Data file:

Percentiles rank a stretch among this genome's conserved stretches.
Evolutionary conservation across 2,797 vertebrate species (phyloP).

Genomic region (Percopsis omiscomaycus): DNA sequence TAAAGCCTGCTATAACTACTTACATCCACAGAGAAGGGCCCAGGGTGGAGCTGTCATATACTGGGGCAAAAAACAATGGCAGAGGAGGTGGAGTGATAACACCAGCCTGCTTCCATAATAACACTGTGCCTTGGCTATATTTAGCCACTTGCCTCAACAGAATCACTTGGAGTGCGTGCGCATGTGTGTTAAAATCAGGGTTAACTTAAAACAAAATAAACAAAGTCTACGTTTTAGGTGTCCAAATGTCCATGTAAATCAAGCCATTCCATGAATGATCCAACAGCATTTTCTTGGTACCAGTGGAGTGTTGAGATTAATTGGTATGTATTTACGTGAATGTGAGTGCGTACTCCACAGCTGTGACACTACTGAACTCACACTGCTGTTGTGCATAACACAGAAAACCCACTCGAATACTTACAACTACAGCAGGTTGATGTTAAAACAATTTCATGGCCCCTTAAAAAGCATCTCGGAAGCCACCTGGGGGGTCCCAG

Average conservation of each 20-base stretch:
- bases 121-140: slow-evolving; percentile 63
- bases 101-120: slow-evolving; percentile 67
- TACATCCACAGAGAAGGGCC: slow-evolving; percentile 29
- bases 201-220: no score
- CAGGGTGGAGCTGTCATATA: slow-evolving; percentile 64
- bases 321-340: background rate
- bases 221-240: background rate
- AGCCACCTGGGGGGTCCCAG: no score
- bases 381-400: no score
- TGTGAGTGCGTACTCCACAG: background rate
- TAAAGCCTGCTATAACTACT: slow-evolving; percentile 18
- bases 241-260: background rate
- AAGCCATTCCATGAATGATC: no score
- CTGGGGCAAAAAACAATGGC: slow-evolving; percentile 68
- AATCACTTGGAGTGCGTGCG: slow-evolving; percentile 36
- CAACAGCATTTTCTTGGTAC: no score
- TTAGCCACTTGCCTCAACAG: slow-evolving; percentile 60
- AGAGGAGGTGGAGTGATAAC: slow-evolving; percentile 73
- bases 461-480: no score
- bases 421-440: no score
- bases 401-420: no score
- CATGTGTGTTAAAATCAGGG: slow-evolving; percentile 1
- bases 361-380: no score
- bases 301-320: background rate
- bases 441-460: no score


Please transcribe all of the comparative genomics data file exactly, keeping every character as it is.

Percentiles rank a stretch among this genome's conserved stretches.
Evolutionary conservation across 2,797 vertebrate species (phyloP).

Genomic region (Percopsis omiscomaycus): DNA sequence TAAAGCCTGCTATAACTACTTACATCCACAGAGAAGGGCCCAGGGTGGAGCTGTCATATACTGGGGCAAAAAACAATGGCAGAGGAGGTGGAGTGATAACACCAGCCTGCTTCCATAATAACACTGTGCCTTGGCTATATTTAGCCACTTGCCTCAACAGAATCACTTGGAGTGCGTGCGCATGTGTGTTAAAATCAGGGTTAACTTAAAACAAAATAAACAAAGTCTACGTTTTAGGTGTCCAAATGTCCATGTAAATCAAGCCATTCCATGAATGATCCAACAGCATTTTCTTGGTACCAGTGGAGTGTTGAGATTAATTGGTATGTATTTACGTGAATGTGAGTGCGTACTCCACAGCTGTGACACTACTGAACTCACACTGCTGTTGTGCATAACACAGAAAACCCACTCGAATACTTACAACTACAGCAGGTTGATGTTAAAACAATTTCATGGCCCCTTAAAAAGCATCTCGGAAGCCACCTGGGGGGTCCCAG

Average conservation of each 20-base stretch:
- bases 121-140: slow-evolving; percentile 63
- bases 101-120: slow-evolving; percentile 67
- TACATCCACAGAGAAGGGCC: slow-evolving; percentile 29
- bases 201-220: no score
- CAGGGTGGAGCTGTCATATA: slow-evolving; percentile 64
- bases 321-340: background rate
- bases 221-240: background rate
- AGCCACCTGGGGGGTCCCAG: no score
- bases 381-400: no score
- TGTGAGTGCGTACTCCACAG: background rate
- TAAAGCCTGCTATAACTACT: slow-evolving; percentile 18
- bases 241-260: background rate
- AAGCCATTCCATGAATGATC: no score
- CTGGGGCAAAAAACAATGGC: slow-evolving; percentile 68
- AATCACTTGGAGTGCGTGCG: slow-evolving; percentile 36
- CAACAGCATTTTCTTGGTAC: no score
- TTAGCCACTTGCCTCAACAG: slow-evolving; percentile 60
- AGAGGAGGTGGAGTGATAAC: slow-evolving; percentile 73
- bases 461-480: no score
- bases 421-440: no score
- bases 401-420: no score
- CATGTGTGTTAAAATCAGGG: slow-evolving; percentile 1
- bases 361-380: no score
- bases 301-320: background rate
- bases 441-460: no score